Tests that Detect Cancer Only
High-sensitivity guaiac fecal occult blood test (gFOBT) or fecal immunochemical test (FIT) are non-invasive tests that detect hidden blood in the stool caused by large polyps (greater than 1 cm) or cancer. For both tests, patients collect stool samples at home for several days. Samples are sent to a lab to be checked for hidden blood. Research suggests that gFOBT and FIT testing lead to detection of cancer at an early and more curable stage. These screenings must be performed annually. A follow-up colonoscopy will be recommended if the test comes back positive.
Fecal DNA testing is a newer screening exam that detects genetic mutations in the stool associated with colorectal cancer. A single, home-collected stool sample is required for this screening test. The test presents no direct risk to the colon, no bowel preparation is necessary, and there are no pretest dietary modifications. A recent study found fecal DNA testing to be more effective in detecting hidden blood than FOBT testing. This promising technique is still evolving and no test is widely used to date. Recommended frequency of fecal DNA testing is unspecified.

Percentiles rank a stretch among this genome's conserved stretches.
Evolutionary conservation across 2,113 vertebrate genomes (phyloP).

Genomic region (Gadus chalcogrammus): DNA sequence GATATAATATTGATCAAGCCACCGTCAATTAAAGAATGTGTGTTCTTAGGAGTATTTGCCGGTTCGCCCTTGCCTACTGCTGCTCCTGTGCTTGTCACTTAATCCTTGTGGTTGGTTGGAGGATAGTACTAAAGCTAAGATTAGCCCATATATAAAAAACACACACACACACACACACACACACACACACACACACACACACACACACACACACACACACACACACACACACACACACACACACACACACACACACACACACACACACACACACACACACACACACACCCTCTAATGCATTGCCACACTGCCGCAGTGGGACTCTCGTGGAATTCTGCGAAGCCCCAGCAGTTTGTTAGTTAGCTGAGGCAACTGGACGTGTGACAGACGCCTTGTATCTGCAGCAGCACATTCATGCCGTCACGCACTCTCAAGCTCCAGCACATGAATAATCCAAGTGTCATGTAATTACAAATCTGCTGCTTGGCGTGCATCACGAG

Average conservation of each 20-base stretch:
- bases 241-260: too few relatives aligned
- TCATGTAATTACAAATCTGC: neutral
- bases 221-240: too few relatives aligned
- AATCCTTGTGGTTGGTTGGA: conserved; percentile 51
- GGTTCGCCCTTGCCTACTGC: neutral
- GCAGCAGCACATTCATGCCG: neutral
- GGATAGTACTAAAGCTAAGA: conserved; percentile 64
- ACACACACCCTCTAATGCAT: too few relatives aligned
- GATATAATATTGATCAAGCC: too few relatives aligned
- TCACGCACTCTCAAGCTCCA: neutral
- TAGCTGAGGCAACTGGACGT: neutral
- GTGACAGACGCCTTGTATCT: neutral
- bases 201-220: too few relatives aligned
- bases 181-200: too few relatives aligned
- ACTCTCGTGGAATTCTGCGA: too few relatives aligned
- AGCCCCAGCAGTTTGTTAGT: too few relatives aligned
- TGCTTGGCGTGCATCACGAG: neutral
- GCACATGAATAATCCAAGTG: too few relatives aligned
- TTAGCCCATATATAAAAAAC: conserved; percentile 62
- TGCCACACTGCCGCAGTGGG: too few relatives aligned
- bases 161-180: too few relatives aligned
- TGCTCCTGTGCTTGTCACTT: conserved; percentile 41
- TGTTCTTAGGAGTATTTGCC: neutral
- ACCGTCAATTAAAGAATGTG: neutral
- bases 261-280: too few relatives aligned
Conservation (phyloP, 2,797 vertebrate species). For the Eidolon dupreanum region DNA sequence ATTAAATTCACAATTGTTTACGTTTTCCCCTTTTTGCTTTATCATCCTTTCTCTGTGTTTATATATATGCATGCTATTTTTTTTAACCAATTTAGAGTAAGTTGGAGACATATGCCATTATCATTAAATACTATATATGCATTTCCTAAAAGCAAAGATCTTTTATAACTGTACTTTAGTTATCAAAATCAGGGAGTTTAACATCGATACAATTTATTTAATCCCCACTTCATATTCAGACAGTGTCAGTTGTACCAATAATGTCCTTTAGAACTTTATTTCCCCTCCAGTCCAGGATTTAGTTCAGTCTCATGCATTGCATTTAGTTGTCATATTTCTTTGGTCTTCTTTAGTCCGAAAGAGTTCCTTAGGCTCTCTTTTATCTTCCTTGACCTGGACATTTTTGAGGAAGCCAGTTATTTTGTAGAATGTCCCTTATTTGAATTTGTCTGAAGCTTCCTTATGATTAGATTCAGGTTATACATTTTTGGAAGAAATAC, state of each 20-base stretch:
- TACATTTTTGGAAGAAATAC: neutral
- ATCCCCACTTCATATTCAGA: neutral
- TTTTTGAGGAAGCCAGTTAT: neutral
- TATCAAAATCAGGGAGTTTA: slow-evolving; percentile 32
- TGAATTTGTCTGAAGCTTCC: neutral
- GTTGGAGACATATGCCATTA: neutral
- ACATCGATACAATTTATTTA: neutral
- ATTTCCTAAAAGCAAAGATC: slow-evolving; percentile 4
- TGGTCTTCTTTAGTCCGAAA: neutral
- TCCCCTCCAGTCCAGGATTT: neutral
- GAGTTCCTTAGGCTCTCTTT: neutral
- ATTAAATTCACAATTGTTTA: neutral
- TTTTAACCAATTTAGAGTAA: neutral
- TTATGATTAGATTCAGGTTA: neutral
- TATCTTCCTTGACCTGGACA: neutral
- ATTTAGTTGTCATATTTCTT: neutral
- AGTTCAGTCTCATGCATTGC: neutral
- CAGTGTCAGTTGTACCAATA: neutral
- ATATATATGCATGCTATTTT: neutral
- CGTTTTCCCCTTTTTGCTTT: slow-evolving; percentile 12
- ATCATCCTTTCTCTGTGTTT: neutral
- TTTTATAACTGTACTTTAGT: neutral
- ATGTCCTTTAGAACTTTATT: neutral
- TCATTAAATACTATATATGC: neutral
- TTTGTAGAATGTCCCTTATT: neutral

Committee Opinion #482, “Colonoscopy and Colorectal Cancer Screening Strategies,” is published in the March 2011 issue of Obstetrics & Gynecology.
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The American College of Obstetricians and Gynecologists is the nation’s leading group of physicians providing health care for women. As a private, voluntary, nonprofit membership organization of approximately 55,000 members, The American College of Obstetricians and Gynecologists strongly advocates for quality health care for women, maintains the highest standards of clinical practice and continuing education of its members, promotes patient education, and increases awareness among its members and the public of the changing issues facing women’s health care. Follow us on Twitter at twitter.com/acognews.